To meet this burden, the appellant offered his testimony as well as a medical certificate[32] stating that he suffered contusions on the night of the incident. These pieces of evidence, however, are not enough.

First. The appellant failed to corroborate his claim of self-defense with evidence other than his own testimony, despite the fact that there were other persons in the locus criminis when the stabbing incident happened and who, therefore, may have witnessed the same. In People v. Calabroso,[33] we said that self-defense to be successfully invoked must be established with certainty and proved with sufficient, satisfactory and convincing evidence that excludes any vestige of criminal aggression on the part of the person invoking it. It may not be justifiably entertained when it is uncorroborated by separate competent evidence.

Second. The appellant's bare and self-serving assertions cannot prevail over the positive identification of the appellant as the malefactor made by the two principal witnesses of the prosecution, Edina Dimaano and Catalino Mortega, the appellant's brother-in-law.

Edina testified, thus:


How many times did the accused stab Virgilio Mortega?

Six (6) times.

Did you see Virgilio Mortega hit?

Yes, Sir.

Would you please describe to us what kind of weapon was used by the accused in stabbing Virgilio Mortega?

Yes, it was a knife with green handle.[34]


And what were the victim going when he was stabbed by the accused, if you know?

The victim was trying to go out because Percival Gonza was going home, and the victim wanted to accompany him home. And as he went out, Percival Gonza stabbed him. He was following Percival, when Percival Gonza faced him and stabbed him.[35]

Her testimony was corroborated by her brother, Catalino, thus:

Q So, what happened after that?

Afterwards, I just saw the victim back into my house and I saw the accused following him with a knife.[36]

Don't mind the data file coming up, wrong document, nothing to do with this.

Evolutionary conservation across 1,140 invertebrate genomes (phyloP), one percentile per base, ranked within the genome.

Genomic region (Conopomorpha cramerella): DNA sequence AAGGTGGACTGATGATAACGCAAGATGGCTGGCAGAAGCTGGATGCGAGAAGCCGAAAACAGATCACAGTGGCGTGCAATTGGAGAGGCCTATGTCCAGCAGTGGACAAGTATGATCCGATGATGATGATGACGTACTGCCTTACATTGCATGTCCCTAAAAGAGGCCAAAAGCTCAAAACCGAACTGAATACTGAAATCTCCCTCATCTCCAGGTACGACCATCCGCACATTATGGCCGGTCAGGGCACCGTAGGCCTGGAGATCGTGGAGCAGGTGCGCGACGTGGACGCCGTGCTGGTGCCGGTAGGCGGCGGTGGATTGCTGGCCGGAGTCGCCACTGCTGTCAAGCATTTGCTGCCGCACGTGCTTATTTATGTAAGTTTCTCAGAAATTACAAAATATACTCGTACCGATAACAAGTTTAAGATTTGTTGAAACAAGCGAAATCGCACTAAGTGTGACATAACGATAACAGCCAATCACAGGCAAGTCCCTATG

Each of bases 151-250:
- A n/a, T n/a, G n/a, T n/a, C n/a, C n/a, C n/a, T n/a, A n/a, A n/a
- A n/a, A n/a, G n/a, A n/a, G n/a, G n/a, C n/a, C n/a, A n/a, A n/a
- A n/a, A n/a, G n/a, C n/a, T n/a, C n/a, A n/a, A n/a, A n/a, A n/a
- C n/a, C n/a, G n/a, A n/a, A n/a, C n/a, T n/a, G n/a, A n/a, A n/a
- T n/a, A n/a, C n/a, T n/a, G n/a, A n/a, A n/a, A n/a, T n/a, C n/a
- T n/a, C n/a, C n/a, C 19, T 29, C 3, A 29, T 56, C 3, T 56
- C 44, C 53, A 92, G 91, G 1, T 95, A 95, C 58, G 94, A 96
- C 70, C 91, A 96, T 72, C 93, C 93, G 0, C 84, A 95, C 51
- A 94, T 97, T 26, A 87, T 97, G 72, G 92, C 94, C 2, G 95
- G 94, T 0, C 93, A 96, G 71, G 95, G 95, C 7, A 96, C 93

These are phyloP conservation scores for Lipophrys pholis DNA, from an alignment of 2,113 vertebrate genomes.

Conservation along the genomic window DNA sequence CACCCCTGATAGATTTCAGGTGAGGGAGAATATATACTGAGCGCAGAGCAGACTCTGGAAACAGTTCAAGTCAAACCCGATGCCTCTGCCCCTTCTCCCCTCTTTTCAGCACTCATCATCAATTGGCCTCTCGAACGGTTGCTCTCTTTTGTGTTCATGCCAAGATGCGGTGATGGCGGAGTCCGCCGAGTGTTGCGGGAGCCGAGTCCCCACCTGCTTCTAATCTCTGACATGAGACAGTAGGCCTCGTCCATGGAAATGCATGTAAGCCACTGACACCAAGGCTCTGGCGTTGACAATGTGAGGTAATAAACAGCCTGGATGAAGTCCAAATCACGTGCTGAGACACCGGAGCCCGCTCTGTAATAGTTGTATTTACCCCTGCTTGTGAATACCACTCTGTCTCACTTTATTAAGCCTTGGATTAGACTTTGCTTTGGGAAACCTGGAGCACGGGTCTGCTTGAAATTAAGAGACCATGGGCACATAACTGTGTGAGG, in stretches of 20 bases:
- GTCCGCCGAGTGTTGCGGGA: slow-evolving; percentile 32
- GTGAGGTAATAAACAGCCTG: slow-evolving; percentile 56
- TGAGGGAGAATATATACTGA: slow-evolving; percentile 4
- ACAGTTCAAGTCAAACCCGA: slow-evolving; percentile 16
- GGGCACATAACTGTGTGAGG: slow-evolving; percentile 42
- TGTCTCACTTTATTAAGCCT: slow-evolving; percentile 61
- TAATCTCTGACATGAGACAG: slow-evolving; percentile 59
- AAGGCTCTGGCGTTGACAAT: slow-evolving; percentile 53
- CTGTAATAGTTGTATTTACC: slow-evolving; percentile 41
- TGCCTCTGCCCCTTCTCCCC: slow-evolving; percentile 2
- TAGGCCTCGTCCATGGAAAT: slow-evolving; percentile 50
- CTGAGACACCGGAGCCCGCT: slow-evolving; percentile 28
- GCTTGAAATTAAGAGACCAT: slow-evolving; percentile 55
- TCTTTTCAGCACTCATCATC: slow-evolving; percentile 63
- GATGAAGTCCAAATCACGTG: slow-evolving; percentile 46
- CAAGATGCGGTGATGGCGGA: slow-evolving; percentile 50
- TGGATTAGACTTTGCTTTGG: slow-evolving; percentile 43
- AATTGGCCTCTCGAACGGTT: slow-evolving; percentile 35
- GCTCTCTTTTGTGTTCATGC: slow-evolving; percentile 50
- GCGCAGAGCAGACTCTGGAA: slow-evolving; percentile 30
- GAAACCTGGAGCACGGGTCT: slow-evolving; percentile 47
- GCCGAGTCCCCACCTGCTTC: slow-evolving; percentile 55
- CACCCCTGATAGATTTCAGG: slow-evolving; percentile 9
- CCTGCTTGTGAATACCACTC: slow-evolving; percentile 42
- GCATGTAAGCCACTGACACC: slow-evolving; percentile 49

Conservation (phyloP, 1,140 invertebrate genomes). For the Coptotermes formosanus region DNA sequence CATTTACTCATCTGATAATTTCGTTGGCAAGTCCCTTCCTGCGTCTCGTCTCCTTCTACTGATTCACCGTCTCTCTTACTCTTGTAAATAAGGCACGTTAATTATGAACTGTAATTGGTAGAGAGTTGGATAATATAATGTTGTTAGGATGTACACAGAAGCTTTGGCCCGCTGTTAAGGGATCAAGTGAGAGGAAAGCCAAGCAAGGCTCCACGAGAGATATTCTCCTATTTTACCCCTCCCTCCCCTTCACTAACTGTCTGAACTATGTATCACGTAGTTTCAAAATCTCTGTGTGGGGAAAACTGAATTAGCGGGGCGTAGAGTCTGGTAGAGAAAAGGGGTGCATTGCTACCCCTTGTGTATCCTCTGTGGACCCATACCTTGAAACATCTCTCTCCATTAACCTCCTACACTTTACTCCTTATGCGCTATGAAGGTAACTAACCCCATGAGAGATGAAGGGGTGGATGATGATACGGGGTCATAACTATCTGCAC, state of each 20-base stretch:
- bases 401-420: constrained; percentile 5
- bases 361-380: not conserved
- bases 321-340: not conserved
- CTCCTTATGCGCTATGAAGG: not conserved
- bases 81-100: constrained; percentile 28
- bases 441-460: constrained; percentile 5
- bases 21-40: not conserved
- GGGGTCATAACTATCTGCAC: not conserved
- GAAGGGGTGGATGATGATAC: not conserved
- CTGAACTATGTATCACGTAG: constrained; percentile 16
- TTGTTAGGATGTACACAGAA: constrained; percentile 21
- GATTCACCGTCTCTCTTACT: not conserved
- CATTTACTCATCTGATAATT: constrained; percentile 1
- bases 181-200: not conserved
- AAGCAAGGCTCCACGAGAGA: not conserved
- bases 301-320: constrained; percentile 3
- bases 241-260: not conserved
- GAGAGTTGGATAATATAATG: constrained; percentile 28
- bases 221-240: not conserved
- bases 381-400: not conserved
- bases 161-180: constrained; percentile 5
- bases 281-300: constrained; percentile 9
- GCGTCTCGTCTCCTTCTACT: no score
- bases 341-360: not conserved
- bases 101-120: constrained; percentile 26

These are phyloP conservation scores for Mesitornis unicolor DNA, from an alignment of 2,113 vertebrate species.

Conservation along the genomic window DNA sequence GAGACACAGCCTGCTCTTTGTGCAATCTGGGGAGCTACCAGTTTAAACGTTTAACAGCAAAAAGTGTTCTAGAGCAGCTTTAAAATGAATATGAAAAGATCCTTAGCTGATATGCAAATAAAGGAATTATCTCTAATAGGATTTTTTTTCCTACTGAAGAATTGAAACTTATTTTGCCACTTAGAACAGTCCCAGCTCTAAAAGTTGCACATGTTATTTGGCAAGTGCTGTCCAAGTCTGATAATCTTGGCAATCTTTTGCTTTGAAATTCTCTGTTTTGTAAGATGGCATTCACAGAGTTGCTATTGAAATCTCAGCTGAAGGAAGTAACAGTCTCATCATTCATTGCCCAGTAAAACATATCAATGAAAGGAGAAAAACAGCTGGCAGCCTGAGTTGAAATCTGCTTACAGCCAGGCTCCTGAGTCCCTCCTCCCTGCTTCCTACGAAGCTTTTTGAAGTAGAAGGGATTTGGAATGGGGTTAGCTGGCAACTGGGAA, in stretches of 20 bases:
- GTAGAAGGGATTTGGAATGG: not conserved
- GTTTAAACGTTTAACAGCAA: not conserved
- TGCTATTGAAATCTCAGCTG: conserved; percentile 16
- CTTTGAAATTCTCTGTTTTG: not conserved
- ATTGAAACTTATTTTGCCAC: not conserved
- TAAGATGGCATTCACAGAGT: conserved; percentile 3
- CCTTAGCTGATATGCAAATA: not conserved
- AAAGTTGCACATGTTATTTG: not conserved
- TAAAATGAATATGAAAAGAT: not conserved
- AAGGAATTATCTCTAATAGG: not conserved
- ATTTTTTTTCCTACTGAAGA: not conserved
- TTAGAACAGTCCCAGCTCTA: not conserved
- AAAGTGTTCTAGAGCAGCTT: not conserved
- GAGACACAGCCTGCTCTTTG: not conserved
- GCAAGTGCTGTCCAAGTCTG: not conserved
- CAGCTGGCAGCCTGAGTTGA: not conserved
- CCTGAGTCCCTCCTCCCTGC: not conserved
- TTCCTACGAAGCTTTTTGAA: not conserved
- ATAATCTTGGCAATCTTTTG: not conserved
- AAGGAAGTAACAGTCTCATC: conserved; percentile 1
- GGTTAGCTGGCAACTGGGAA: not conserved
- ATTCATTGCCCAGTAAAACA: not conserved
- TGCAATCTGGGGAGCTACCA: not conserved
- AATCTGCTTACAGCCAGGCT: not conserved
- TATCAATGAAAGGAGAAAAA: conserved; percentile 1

Q What did Percival Gonza do with that bladed instrument?

A He stabbed the victim.

Q How many times did you see Percival Gonza stabbed the victim Virgilio Mortega?

A I just saw three times.

Q What happened to Virgilio Mortega?

A He fell down then.[37]

There is no evidence to indicate that Catalino Mortega, the brother-in-law of the appellant, and Edina Dimaano, Catalino's sister, were moved by improper motives to prevaricate against the appellant. Hence, the testimonies of the prosecution witnesses are entitled to full faith and credit.

The rule is settled that factual findings of the trial court are accorded great respect, since the trial court is in a much better position than an appellate court to properly evaluate the evidence and observe directly the witnesses' deportment and manner of testifying.[38] The trial court gave credence to the testimonies of the prosecution witnesses and there is no reason to depart therefrom.

Third. The mere fact that the appellant suffered an injury does not prove his claim of self-defense. The mere exhibition of scars by the accused does not meet the required quantum of proof of unlawful aggression by his victim. [39] Furthermore, the appellant submitted himself for examination three days after the incident, which engenders doubt as to how and when he suffered his alleged injuries.

Lastly, and more importantly, the physical evidence, namely the multiple stab wounds sustained by Virgilio Mortega, belies the appellant's testimony that he stabbed the victim only once. The victim was stabbed five times. Indeed, the sheer number of wounds alone on vital parts of the body of the victim totally negates the appellant's pretensions at self-defense and, in fact, indicates a determined effort on his part to kill and not just defend himself.[40] Intent to kill may be deduced from the nature of the wound inflicted and the kind of weapon used.[41] In this case, the appellant was armed with a fan knife.

The Court is likewise unconvinced that just because the victim was drunk at the time of the incident, it follows that he was the unlawful aggressor. To be regarded as the unlawful aggressor, the victim should have manifested an external act clearly evincing his intent to cause and commit harm to others. In this case, the testimonies of the prosecution witnesses belied any act of aggression on the part of the victim. As was pellucidly established at the time of the incident, the victim was unarmed and was on his way home when the appellant attacked and killed him.

The Crime Committed by the Appellant

On the second assignment of error, the appellant asserts that if found guilty, he should only be made liable for the crime of homicide and not for murder. He claims that the prosecution failed to prove the existence of the qualifying circumstance of treachery.

We agree.

Treachery is not presumed. The circumstances surrounding the murder must be proved as indubitably as the crime itself.[42] The rationale of the principle was explained by the Court in People v. Ilo,[43] thus: